Aug. 30, 1999 LOS ANGELES (August 26, 1999) -- For patients with extremely high LDL cholesterol (also called "bad cholesterol") that does not respond to treatment, Cedars-Sinai has become the first site in California to offer LDL apheresis, a system approved for treatment by the Food and Drug Administration earlier this year.
"Its indications are limited to patients with severe hypercholesterolemia who have not responded to standard therapy, says Timothy A. Denton, M.D., attending cardiologist. "The majority of patients are homozygous and heterozygous familial hypercholesterolemics, or patients who have been tried on at least two cholesterol-lowering agents, but whose LDL cholesterol still remains greater than 200."
According to Dr. Denton, the two- to four-hour therapy usually must be performed one or two times per month for the remainder of a patient's life. Researchers hope, however, that advances in drug therapy may someday allow the frequency of treatments to be reduced.
The technique is similar to plasmapheresis. Blood is separated into plasma and red cells, with the red cells being passed immediately back to the patient. Before the remaining plasma is returned to the patient, it is run through a column that specifically removes LDL cholesterol.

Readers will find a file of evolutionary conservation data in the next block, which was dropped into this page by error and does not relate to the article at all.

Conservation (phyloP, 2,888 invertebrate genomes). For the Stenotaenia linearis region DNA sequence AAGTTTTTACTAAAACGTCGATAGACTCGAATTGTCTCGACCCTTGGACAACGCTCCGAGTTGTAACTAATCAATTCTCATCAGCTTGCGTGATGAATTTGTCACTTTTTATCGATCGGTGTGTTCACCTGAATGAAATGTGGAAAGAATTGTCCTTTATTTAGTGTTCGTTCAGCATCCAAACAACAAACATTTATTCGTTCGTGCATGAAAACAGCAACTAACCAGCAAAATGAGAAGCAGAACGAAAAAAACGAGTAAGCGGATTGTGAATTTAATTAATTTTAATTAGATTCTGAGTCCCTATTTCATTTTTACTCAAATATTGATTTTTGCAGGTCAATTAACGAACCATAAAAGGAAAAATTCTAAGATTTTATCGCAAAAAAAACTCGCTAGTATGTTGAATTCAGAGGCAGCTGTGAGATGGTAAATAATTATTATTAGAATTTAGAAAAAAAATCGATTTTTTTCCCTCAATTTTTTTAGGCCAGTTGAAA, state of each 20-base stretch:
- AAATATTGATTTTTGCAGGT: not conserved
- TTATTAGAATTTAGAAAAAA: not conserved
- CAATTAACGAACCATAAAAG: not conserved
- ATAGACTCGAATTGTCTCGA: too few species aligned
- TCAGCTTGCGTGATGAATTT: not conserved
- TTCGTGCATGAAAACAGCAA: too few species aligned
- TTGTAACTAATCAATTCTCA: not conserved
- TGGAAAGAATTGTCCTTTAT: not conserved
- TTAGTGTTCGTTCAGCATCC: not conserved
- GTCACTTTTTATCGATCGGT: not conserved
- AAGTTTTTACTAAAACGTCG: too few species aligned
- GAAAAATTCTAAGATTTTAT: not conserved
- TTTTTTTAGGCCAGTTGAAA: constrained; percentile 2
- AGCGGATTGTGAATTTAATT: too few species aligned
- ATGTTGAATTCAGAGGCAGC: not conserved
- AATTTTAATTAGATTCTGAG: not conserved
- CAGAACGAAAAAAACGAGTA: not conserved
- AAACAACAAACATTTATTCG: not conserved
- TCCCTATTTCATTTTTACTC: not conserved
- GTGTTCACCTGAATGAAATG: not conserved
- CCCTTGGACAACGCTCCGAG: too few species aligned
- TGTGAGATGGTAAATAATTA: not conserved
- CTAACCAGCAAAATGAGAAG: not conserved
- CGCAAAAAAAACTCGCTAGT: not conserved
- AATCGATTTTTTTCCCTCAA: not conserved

"The concept has existed for 20 years or so but it has become more effective and popular now because of computers and miniaturization. We can perform the procedure and reduce LDL levels very, very effectively now. In fact, dramatic reductions in LDL can be seen with commensurate improvement in cardiovascular outcomes," said Dr. Dennis Goldfinger, Director of Transfusion Medicine -- the section of the hospital that performs the procedure.
For example, studies reported in the medical literature have demonstrated that LDL apheresis can induce the regression of atherosclerosis, improve cardiac perfusion in patients with coronary artery disease, and decrease coronary events in a variety of patients.
While the majority of patients can control LDL levels through a combination of diet, exercise and drugs, LDL apheresis can be considered a potentially life-saving therapy when all else fails.
"The addition of LDL apheresis provides Cedars-Sinai patients with all available technologies for cholesterol management," says P.K. Shah, M.D., Director of Cedars-Sinai’s Division of Cardiology, noting that this technology is available at only 21 sites in the United States.
To determine whether LDL apheresis may be helpful and appropriate in a specific case, a formal screening process is in place to review medical records and perform physical assessments of potential candidates. For additional information about the procedure or to determine if this might be an appropriate treatment option for a patient, call the LDL apheresis center at (310) 967-1861.
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